October 18, 2017
As a fire fighter or first responder, you’re trained to handle traumatic situations on a daily basis, but not the aftereffects they have on your mental health. Constantly witnessing tragedies leaves nearly 20 percent of American fire fighters with post-traumatic stress disorder (PTSD), a condition that contributes to the high rate of suicide among fire service men and women. That’s why looking out for your coworkers’ mental health, just as much as their physical safety, is essential. But how do you help a brother or sister who may be struggling with this internal battle? Staying silent is not the answer — a conversation can go farther than you think to save a life.
There are many visible symptoms of PTSD, with some of the most common being changes in behavior. The following changes can all be signs of PTSD:
Stigmas survive through subconscious behaviors, jokes and conversations. Whether or not anyone in your firehouse has mental health struggles, be mindful of attitudes that perpetuate the stigma around PTSD. Joining in on “suck it up, buttercup” kind of talk or other belittling jokes only discourages those struggling from speaking up and getting help.
Why Talk About It?
In 2015, almost 47 percent of fire fighters had suicidal thoughts or ideas, and more than 19 percent of them made plans to kill themselves. Since that year, more fire fighter lives have been lost to suicide than in the line of duty. PTSD does not go away if kept quiet — it only gets worse. When you start a conversation about mental health, you create a space of safety and trust between you and your coworker. Saying “I’m here if you need to talk” lets them know that it’s okay to open up about their PTSD without fear of judgment. This can be the first step in getting the treatment they need, so your brother or sister in the service doesn’t become a statistic.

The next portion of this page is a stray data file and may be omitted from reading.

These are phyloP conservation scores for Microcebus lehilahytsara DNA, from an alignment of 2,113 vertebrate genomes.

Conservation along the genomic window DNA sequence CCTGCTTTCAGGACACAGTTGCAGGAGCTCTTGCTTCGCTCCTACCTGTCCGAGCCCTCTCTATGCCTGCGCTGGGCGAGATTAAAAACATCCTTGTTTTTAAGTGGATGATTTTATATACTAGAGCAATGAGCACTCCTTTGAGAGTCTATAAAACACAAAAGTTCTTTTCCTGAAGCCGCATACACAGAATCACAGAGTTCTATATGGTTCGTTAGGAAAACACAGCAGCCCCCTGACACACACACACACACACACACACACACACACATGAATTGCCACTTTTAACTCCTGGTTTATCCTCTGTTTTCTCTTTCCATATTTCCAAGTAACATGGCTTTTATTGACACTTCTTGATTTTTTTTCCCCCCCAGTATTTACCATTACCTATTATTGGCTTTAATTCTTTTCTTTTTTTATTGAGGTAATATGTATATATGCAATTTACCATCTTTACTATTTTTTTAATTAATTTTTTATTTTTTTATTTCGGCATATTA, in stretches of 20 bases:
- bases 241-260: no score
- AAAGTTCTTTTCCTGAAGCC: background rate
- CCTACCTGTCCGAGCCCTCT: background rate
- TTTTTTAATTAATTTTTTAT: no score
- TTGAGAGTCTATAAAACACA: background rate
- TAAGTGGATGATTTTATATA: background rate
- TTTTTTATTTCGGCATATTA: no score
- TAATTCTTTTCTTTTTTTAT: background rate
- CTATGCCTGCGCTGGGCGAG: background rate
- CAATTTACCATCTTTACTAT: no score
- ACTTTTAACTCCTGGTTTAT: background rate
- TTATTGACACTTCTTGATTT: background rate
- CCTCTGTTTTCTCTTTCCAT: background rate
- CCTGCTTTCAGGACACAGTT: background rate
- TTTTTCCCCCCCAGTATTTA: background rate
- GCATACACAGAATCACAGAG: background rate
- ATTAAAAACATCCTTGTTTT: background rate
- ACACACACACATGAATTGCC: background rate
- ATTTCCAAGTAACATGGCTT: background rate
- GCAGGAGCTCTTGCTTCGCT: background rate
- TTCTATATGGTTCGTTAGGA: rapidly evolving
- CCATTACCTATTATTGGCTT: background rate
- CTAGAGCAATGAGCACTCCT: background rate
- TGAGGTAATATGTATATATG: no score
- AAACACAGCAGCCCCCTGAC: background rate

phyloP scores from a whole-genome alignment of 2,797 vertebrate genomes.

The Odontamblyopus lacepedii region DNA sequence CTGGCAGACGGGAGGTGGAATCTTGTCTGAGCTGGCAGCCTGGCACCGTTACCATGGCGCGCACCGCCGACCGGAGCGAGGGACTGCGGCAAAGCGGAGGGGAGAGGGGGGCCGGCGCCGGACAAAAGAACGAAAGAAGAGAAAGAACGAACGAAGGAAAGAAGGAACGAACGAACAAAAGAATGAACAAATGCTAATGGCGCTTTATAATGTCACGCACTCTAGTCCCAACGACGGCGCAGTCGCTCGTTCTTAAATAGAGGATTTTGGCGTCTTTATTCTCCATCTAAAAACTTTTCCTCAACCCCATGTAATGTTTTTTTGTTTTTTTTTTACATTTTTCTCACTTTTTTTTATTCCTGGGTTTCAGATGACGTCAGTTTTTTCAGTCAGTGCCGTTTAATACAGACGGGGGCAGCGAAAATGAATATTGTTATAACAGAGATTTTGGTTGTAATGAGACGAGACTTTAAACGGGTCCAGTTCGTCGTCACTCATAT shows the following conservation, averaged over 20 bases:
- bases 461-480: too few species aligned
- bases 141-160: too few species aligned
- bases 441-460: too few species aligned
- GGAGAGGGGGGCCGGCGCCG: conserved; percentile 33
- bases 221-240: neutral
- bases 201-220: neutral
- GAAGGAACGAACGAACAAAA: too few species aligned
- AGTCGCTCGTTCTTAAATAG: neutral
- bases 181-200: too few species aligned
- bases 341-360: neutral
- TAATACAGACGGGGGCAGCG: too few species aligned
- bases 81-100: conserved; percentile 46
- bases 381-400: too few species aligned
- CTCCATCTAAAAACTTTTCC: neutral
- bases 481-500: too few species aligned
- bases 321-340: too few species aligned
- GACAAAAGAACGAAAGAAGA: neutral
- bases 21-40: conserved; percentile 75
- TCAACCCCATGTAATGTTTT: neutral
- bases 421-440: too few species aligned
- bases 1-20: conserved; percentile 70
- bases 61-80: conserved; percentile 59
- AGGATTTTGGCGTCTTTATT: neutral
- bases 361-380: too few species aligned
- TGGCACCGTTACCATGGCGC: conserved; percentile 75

Discussing the incident following the run can be a great opportunity for fire fighters to process the difficult emotions and trauma they experience. Take it from IAFF member Mike James, who struggled with alcoholism and PTSD as a young fire fighter. “People could see I was struggling, but they either didn’t or wouldn’t say or do anything about it. Now in the fire service, we’re working on educating people about the signs and symptoms of PTSD and addiction, but back then, it was just a ‘suck it up, buttercup’ mentality.” Now in recovery, James knows that talking through a difficult call after returning to the firehouse is much more beneficial than staying silent.
Letting someone know that you’re there to listen and not judge can sometimes be enough for a coworker to open up to you. These pointers can help guide your conversation when you’re ready to talk heart-to-heart with a coworker:
Having an open and honest conversation with your brother or sister in the fire service can ultimately lead them to get the counseling and help they need, so you both can fight more than fire for years to come.
If you are experiencing PTSD, alcoholism or drug dependence, help and hope are closer than you think. Call the IAFF Center of Excellence — it’s free and confidential, and there’s no pressure to commit to treatment. What do you have to lose? Reach out today and get started on the path to healing.
Medical Disclaimer: The IAFF Center of Excellence aims to improve the quality of life for people struggling with a substance use or mental health disorder with fact-based content about the nature of behavioral health conditions, treatment options and their related outcomes. We publish material that is researched, cited, edited and reviewed by licensed medical professionals. The information we provide is not intended to be a substitute for professional medical advice, diagnosis or treatment. It should not be used in place of the advice of your physician or other qualified healthcare provider.